Weaning Stress in Beef Cattle

The UK agricultural industry contributes £10.7 million to the economy each year, uses 71% of the land, and employs around 400,00 people (1). It is an industry that must keep up with the ever-growing human population, while ensuring high animal welfare standards. When looking at economical growth and percentage yields, it can be easy to forget the welfare of farm animals. Of course, if we reduced the amount of space per chicken, we can fit more birds in, meaning more eggs. But in reality, this will lead to cramped living conditions; increased disease transmission and reduced egg yield due to the stressful conditions. Therefore, it is vital we keep animal welfare at the front of our minds when implementing new strategies; not only for their benefit, but also to ensure our agricultural practises are efficient and productive.

Beef cattle are weaned (separated from their mothers) between 6 and 8 weeks old, although there are other factors such as body condition and weight that should be considered in the decision process. In traditional weaning methods, calves are usually separated from their mothers instantaneously or with a short time of preconditioning to the calf’s new home. Not only does this cause changes in calf behaviour, it can also lead to an increase in illness.

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In the wild, the cessation of milk production would lead to the eventual separation from the mother. 

Historically, and in their wild cousins, calves would stay with their mothers until their milk supply stopped, at which point they would slowly start to separate. However, in traditional weaning, calves are not given the chance to gradually become independent from their mothers. Instead, they are suddenly faced with no milk and no mother, a situation that is unlikely to happen in the wild. This can cause extreme stress in the calf, expressed through increased vocal activity, pacing and reducing feeding. Increased stress levels can also cause immunosuppression, leading to a variety of illnesses such as respiratory diseases.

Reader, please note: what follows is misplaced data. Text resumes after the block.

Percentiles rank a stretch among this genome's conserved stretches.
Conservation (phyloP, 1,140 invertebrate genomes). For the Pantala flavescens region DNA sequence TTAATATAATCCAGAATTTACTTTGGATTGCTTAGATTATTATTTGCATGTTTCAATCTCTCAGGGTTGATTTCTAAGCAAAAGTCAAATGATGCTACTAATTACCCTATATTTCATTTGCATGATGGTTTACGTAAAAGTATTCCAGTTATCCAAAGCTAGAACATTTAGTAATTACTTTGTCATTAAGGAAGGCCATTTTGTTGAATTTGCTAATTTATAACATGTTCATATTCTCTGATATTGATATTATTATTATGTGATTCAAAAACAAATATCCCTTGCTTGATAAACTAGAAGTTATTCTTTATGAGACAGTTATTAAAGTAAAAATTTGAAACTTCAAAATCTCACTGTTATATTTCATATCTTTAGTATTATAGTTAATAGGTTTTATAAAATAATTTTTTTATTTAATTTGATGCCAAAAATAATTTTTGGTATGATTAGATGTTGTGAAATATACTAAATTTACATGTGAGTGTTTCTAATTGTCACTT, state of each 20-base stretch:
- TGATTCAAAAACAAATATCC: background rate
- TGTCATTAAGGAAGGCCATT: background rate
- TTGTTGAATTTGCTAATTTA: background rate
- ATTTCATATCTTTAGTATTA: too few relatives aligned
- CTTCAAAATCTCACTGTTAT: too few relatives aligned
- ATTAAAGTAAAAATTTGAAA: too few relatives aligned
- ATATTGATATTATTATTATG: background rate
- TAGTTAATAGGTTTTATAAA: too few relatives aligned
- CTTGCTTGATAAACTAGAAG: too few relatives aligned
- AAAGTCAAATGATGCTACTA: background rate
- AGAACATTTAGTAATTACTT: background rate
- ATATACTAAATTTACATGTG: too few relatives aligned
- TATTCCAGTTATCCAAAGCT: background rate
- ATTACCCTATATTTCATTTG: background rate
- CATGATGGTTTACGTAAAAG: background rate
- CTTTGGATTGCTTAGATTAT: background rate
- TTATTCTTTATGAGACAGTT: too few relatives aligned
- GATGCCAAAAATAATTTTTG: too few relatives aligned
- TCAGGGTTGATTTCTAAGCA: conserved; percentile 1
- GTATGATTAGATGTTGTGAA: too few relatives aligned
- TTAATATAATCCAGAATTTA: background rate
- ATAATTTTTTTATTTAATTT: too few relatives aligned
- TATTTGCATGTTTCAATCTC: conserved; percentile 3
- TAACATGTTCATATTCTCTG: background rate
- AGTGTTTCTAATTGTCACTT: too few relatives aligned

New research into weaning practises found that calf stress levels could be significantly reduced through a 2-stage weaning process. In 2-stage weaning, the loss of the milk and the loss of the mother are 2 separate events, meaning the calves have time to adjust to their independence.

In two stage weaning, calves can be fitted with a non-invasive nose flap that prevents them from suckling. This allows farmers to replicate what would naturally happen, the milk stopping first, and then the removal of the mother. Studies have found this process reduces behaviours indicating stress such as pacing and vocalisations compared with traditional weaning methods (2).

Another method of 2-stage weaning uses a fence line to reduce the physical contact between mother and calf. By providing limited tactile interaction but allowing full olfactory, auditory and visual information to be received, the weight loss suffered during traditional weaning is lessened and behavioural indications of stress are reduced. By allowing this interval between cessation of the milk and removal of the mother, farmers are following a pattern that mirrors the cow’s natural behaviour, thereby reducing stress which in turn decreases the likelihood of diseases.

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Two-stage weaning decreases the risk of disease, reduces pacing and vocalisations, and increases feeding and social behaviour. 

Through further study and increased awareness, two-stage weaning could become more commonplace in the agricultural industry, and could be applied to other farmed animals such as sheep. It is important that in our modern and scientific world, we do not stick to ‘traditional’ methods because they ‘worked in the past’. With new research, we can improve the lives of farm animals by considering their behavioural needs and implementing new management strategies.

For more information on two-stage weaning, please visit the QuietWean website.

References

 

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